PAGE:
Alfred Richard William Anstey (known as Dick) a member of the Stoke Gifford Ansteys, was born in Falfield in 1894 to parents Alfred Henry Williams Anstey and Mary Louisa Jenner; he was the younger brother of fellow Anstey Hero Henry Anstey.
As a young man, Dick lived at Buckover Farm in Falfield, where in the 1911 Census he was working as a ‘farmer’s son’. He was very close friends with his second cousins Tom Anstey (one of the chief researchers of this project) and Tom’s brother Ted Anstey. In January 1913, Dick signed up for the Army (probably in a part time capacity) then, at the outbreak of World War One in 1914, he volunteered for active service (Regimental Number: 235103) and became a Private in the ‘Royal Gloucester Hussars’, coincidentally bumping into George Benjamin Anstey during enlistment. By May 1915 Dick was on active duty as Acting Corporal and by August 1915 he found himself fighting in Suvla Bay in Gallipoli, Turkey, at exactly the same time as Tom. Even more coincidentally, Dick was seriously injured (shot through the thigh while rescuing a comrade) the day before Tom‘s brother Ted (28 August 1915), while both regiments were held in reserve behind the very same hill (Chocolate Hill).
In fact Dick was extremely lucky to survive because, according to newspaper reports, he and three colleagues were in the act of cooking their breakfast when a shell came among them and killed two of the four men. The third man (Trooper Bridgman) was uninjured and helped Dick by tending him and binding up his wound.
Dick was taken to the same field hospital in Gallipoli as Ted, and they were shipped back to England together, remaining very close friends throughout the rest of their lives. After recovering from his injuries, Dick rejoined the war effort, and was again wounded on 4 August 1916, this time in Egypt fighting the Turks. In a letter he wrote, which was published in the ‘Western Daily Press’ on 24 August 1916, Dick stated:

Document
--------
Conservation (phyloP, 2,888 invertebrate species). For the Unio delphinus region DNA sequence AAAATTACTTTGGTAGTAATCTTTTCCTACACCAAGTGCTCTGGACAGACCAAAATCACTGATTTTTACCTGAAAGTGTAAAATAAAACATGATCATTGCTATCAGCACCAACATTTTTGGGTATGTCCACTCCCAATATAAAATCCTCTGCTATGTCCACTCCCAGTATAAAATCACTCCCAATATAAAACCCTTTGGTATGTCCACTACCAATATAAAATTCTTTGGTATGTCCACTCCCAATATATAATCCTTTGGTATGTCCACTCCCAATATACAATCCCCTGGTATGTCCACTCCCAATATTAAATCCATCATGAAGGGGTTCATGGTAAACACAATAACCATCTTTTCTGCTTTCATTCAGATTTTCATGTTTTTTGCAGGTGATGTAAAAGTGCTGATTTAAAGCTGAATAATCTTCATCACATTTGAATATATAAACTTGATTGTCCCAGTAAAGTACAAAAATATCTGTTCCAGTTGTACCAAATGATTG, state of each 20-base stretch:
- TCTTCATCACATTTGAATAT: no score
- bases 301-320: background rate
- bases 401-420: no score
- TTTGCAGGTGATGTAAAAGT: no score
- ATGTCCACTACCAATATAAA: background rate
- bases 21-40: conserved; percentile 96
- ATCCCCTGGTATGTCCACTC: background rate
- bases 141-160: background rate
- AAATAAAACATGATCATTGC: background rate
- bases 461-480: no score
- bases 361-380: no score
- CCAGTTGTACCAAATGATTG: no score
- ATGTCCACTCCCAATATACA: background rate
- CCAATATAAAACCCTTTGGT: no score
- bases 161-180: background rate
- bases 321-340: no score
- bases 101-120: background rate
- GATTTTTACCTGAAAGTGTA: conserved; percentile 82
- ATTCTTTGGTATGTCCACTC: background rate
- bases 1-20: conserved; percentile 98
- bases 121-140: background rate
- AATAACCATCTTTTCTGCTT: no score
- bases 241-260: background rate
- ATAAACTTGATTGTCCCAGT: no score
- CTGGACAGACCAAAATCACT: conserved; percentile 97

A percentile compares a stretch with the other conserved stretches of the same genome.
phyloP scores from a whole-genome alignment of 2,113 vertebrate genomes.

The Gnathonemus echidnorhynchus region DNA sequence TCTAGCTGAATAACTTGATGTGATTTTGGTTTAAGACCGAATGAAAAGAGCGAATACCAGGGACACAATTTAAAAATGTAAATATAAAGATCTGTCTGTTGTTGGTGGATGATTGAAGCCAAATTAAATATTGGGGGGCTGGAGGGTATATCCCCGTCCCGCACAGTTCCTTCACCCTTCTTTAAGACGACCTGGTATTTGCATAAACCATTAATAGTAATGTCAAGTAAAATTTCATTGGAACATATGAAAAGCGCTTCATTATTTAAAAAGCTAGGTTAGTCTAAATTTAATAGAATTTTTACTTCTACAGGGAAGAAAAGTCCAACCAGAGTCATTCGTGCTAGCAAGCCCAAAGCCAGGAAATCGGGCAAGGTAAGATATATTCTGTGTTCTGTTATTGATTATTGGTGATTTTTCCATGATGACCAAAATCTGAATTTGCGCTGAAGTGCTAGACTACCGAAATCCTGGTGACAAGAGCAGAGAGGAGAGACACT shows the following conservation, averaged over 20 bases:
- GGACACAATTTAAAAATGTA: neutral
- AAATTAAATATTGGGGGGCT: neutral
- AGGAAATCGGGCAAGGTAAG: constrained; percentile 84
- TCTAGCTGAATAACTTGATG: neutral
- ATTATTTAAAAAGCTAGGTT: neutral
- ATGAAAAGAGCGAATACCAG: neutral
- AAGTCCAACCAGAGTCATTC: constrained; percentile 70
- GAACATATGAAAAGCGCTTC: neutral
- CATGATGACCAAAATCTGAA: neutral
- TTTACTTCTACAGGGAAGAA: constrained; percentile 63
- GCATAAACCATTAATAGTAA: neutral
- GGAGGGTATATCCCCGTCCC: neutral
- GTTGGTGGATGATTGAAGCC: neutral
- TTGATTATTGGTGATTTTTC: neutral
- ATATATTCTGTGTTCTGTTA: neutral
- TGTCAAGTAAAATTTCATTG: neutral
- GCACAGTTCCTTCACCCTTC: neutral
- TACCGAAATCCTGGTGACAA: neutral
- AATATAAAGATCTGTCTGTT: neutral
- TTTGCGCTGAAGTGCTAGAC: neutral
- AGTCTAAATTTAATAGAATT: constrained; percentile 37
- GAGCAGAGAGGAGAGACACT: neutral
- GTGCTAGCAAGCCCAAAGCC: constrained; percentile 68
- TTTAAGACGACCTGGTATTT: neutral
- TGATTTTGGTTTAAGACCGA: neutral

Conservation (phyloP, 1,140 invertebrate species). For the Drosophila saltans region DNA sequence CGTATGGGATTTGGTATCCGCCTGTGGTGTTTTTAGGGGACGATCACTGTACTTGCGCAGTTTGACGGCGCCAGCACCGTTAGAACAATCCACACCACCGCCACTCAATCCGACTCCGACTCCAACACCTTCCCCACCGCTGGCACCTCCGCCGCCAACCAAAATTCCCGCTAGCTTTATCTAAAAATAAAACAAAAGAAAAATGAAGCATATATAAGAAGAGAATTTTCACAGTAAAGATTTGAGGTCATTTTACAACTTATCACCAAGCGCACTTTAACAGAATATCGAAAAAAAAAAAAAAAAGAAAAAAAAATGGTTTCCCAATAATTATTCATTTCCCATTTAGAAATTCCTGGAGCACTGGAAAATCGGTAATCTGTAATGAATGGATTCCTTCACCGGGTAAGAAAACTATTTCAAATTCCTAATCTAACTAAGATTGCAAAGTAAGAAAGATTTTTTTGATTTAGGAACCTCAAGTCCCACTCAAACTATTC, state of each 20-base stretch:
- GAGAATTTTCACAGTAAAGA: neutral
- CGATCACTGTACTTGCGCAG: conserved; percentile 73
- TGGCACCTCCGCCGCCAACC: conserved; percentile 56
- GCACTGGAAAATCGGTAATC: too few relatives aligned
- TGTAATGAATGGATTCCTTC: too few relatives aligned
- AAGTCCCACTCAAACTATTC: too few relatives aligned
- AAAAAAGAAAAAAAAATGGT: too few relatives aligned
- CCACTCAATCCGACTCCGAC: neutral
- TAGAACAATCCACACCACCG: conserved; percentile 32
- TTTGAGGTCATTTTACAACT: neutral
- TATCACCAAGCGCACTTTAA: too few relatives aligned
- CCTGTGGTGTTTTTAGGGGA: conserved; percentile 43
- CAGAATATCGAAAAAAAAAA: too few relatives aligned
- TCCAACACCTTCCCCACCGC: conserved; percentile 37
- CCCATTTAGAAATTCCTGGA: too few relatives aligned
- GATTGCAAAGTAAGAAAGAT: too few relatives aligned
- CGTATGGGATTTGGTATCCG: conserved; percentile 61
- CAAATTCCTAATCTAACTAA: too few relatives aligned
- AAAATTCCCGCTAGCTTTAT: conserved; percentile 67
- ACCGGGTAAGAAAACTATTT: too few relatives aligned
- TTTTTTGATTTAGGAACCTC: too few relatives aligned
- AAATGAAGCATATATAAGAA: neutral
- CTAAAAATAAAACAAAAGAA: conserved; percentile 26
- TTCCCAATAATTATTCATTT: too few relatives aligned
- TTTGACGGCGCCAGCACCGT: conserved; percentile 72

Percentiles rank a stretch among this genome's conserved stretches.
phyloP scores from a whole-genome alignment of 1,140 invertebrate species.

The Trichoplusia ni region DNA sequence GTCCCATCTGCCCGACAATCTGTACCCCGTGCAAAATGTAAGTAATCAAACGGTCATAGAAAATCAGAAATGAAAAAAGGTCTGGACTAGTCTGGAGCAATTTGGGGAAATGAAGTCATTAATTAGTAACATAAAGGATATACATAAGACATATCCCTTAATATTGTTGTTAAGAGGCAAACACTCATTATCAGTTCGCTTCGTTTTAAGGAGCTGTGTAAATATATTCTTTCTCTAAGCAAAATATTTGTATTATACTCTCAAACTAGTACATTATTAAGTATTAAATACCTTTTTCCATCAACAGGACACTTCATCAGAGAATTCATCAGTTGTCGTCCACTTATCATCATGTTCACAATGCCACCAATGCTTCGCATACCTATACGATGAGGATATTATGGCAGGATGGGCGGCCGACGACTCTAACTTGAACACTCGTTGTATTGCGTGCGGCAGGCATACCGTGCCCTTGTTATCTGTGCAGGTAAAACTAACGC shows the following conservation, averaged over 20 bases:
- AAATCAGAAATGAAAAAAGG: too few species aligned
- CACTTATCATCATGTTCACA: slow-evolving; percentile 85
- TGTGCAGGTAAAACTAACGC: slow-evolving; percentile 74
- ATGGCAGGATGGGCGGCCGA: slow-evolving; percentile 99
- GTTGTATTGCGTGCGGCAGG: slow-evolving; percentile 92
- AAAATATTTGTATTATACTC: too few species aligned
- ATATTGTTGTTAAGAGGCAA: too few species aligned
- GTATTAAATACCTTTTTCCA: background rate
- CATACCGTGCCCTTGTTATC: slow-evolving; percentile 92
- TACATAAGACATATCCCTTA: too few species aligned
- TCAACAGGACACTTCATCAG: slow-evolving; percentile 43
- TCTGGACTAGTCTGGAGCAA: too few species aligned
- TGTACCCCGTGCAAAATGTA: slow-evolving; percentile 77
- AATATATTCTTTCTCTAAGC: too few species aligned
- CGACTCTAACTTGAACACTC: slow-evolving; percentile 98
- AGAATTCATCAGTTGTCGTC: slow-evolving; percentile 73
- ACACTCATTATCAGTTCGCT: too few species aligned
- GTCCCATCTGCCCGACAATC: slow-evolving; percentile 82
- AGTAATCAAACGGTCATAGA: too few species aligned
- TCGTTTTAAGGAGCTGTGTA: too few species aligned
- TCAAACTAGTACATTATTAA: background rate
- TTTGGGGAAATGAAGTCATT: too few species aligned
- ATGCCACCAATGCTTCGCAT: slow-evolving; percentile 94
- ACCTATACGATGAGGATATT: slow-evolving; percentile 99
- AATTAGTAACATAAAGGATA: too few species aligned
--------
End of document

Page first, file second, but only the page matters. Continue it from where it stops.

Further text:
“I have been at it again. I got it through the right thigh about six inches above the knee, cut down the back of the leg and through the top of the left foot. I should be alright again soon. The fight is what they have been waiting for, and preparing for, for several weeks. We had a nice trap set for the Turks and they walked into it. There were very few wounded; I happened to be one of the few.”
By 1917, Dick had risen to the rank of Colonel, however by September 1917 he had been given permission to return to England because both of his parents had died, and also because he had been wounded twice in the same leg. By 20 December 1917 Dick had been issued the ‘Silver War Badge’ and been honourably discharged from service due to his injuries.
Dick later became a farmer, raising Fresian Cattle.
Anybody who would like to add anything to this biography, please contact us at firstname.lastname@example.org.